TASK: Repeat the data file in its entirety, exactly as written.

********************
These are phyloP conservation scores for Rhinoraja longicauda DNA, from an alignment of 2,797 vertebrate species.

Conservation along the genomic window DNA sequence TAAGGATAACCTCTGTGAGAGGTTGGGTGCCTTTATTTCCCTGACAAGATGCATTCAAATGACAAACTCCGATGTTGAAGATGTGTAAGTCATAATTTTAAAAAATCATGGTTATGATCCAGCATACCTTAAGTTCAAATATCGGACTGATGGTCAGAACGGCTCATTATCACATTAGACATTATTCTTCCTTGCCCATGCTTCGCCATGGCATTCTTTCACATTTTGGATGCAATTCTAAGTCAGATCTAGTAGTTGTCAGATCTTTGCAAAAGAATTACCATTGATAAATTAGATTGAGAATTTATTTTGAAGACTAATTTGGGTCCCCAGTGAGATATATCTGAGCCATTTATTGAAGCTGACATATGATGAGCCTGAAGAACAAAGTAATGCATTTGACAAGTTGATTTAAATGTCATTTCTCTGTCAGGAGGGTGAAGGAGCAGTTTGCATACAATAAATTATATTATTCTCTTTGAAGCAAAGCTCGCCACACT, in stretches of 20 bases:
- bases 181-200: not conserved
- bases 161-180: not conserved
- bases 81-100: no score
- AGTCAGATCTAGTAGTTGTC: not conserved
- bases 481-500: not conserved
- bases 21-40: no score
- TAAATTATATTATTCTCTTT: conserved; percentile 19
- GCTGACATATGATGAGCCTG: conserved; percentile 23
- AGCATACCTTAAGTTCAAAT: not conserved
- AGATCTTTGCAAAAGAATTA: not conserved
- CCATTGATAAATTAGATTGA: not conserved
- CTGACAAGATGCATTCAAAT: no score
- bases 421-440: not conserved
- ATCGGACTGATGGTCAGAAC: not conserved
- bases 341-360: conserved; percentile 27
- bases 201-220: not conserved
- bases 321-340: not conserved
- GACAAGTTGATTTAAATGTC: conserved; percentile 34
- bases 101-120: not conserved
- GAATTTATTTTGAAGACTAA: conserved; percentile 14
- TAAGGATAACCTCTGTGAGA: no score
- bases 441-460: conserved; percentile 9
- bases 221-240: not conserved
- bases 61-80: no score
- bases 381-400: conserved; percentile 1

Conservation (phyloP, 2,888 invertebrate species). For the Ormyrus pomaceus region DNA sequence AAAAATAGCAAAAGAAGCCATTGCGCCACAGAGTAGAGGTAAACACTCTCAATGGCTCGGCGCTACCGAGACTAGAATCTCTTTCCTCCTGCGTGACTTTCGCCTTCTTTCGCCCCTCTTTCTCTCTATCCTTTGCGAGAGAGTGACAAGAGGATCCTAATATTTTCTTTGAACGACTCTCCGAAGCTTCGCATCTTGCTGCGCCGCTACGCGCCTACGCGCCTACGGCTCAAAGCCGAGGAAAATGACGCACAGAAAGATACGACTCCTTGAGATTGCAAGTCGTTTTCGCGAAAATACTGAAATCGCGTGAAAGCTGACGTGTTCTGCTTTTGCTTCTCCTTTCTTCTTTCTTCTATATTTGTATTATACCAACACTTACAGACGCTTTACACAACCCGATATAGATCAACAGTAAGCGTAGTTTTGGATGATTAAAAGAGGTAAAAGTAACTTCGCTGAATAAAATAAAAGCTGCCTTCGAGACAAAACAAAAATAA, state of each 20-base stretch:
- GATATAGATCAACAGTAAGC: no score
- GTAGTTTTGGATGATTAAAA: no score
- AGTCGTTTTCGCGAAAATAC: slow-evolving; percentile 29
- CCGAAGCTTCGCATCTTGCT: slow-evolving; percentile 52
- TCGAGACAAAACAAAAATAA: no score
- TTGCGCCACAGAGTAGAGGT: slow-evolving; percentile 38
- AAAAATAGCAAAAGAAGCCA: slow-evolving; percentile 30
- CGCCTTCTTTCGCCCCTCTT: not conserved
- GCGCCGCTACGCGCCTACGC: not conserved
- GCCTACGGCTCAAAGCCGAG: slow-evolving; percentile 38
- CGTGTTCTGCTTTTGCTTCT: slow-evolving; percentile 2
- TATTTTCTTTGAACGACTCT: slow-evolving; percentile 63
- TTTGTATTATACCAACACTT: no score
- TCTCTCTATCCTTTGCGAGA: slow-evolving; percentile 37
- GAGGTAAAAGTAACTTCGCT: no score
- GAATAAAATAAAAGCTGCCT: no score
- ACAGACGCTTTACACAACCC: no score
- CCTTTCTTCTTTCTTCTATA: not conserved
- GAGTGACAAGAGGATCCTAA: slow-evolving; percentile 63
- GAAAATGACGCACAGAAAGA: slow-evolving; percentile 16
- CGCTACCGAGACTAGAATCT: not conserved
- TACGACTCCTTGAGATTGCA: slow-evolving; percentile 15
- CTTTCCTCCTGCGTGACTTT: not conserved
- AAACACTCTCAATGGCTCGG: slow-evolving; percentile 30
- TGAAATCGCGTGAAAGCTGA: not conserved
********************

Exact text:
These are phyloP conservation scores for Rhinoraja longicauda DNA, from an alignment of 2,797 vertebrate species.

Conservation along the genomic window DNA sequence TAAGGATAACCTCTGTGAGAGGTTGGGTGCCTTTATTTCCCTGACAAGATGCATTCAAATGACAAACTCCGATGTTGAAGATGTGTAAGTCATAATTTTAAAAAATCATGGTTATGATCCAGCATACCTTAAGTTCAAATATCGGACTGATGGTCAGAACGGCTCATTATCACATTAGACATTATTCTTCCTTGCCCATGCTTCGCCATGGCATTCTTTCACATTTTGGATGCAATTCTAAGTCAGATCTAGTAGTTGTCAGATCTTTGCAAAAGAATTACCATTGATAAATTAGATTGAGAATTTATTTTGAAGACTAATTTGGGTCCCCAGTGAGATATATCTGAGCCATTTATTGAAGCTGACATATGATGAGCCTGAAGAACAAAGTAATGCATTTGACAAGTTGATTTAAATGTCATTTCTCTGTCAGGAGGGTGAAGGAGCAGTTTGCATACAATAAATTATATTATTCTCTTTGAAGCAAAGCTCGCCACACT, in stretches of 20 bases:
- bases 181-200: not conserved
- bases 161-180: not conserved
- bases 81-100: no score
- AGTCAGATCTAGTAGTTGTC: not conserved
- bases 481-500: not conserved
- bases 21-40: no score
- TAAATTATATTATTCTCTTT: conserved; percentile 19
- GCTGACATATGATGAGCCTG: conserved; percentile 23
- AGCATACCTTAAGTTCAAAT: not conserved
- AGATCTTTGCAAAAGAATTA: not conserved
- CCATTGATAAATTAGATTGA: not conserved
- CTGACAAGATGCATTCAAAT: no score
- bases 421-440: not conserved
- ATCGGACTGATGGTCAGAAC: not conserved
- bases 341-360: conserved; percentile 27
- bases 201-220: not conserved
- bases 321-340: not conserved
- GACAAGTTGATTTAAATGTC: conserved; percentile 34
- bases 101-120: not conserved
- GAATTTATTTTGAAGACTAA: conserved; percentile 14
- TAAGGATAACCTCTGTGAGA: no score
- bases 441-460: conserved; percentile 9
- bases 221-240: not conserved
- bases 61-80: no score
- bases 381-400: conserved; percentile 1

Conservation (phyloP, 2,888 invertebrate species). For the Ormyrus pomaceus region DNA sequence AAAAATAGCAAAAGAAGCCATTGCGCCACAGAGTAGAGGTAAACACTCTCAATGGCTCGGCGCTACCGAGACTAGAATCTCTTTCCTCCTGCGTGACTTTCGCCTTCTTTCGCCCCTCTTTCTCTCTATCCTTTGCGAGAGAGTGACAAGAGGATCCTAATATTTTCTTTGAACGACTCTCCGAAGCTTCGCATCTTGCTGCGCCGCTACGCGCCTACGCGCCTACGGCTCAAAGCCGAGGAAAATGACGCACAGAAAGATACGACTCCTTGAGATTGCAAGTCGTTTTCGCGAAAATACTGAAATCGCGTGAAAGCTGACGTGTTCTGCTTTTGCTTCTCCTTTCTTCTTTCTTCTATATTTGTATTATACCAACACTTACAGACGCTTTACACAACCCGATATAGATCAACAGTAAGCGTAGTTTTGGATGATTAAAAGAGGTAAAAGTAACTTCGCTGAATAAAATAAAAGCTGCCTTCGAGACAAAACAAAAATAA, state of each 20-base stretch:
- GATATAGATCAACAGTAAGC: no score
- GTAGTTTTGGATGATTAAAA: no score
- AGTCGTTTTCGCGAAAATAC: slow-evolving; percentile 29
- CCGAAGCTTCGCATCTTGCT: slow-evolving; percentile 52
- TCGAGACAAAACAAAAATAA: no score
- TTGCGCCACAGAGTAGAGGT: slow-evolving; percentile 38
- AAAAATAGCAAAAGAAGCCA: slow-evolving; percentile 30
- CGCCTTCTTTCGCCCCTCTT: not conserved
- GCGCCGCTACGCGCCTACGC: not conserved
- GCCTACGGCTCAAAGCCGAG: slow-evolving; percentile 38
- CGTGTTCTGCTTTTGCTTCT: slow-evolving; percentile 2
- TATTTTCTTTGAACGACTCT: slow-evolving; percentile 63
- TTTGTATTATACCAACACTT: no score
- TCTCTCTATCCTTTGCGAGA: slow-evolving; percentile 37
- GAGGTAAAAGTAACTTCGCT: no score
- GAATAAAATAAAAGCTGCCT: no score
- ACAGACGCTTTACACAACCC: no score
- CCTTTCTTCTTTCTTCTATA: not conserved
- GAGTGACAAGAGGATCCTAA: slow-evolving; percentile 63
- GAAAATGACGCACAGAAAGA: slow-evolving; percentile 16
- CGCTACCGAGACTAGAATCT: not conserved
- TACGACTCCTTGAGATTGCA: slow-evolving; percentile 15
- CTTTCCTCCTGCGTGACTTT: not conserved
- AAACACTCTCAATGGCTCGG: slow-evolving; percentile 30
- TGAAATCGCGTGAAAGCTGA: not conserved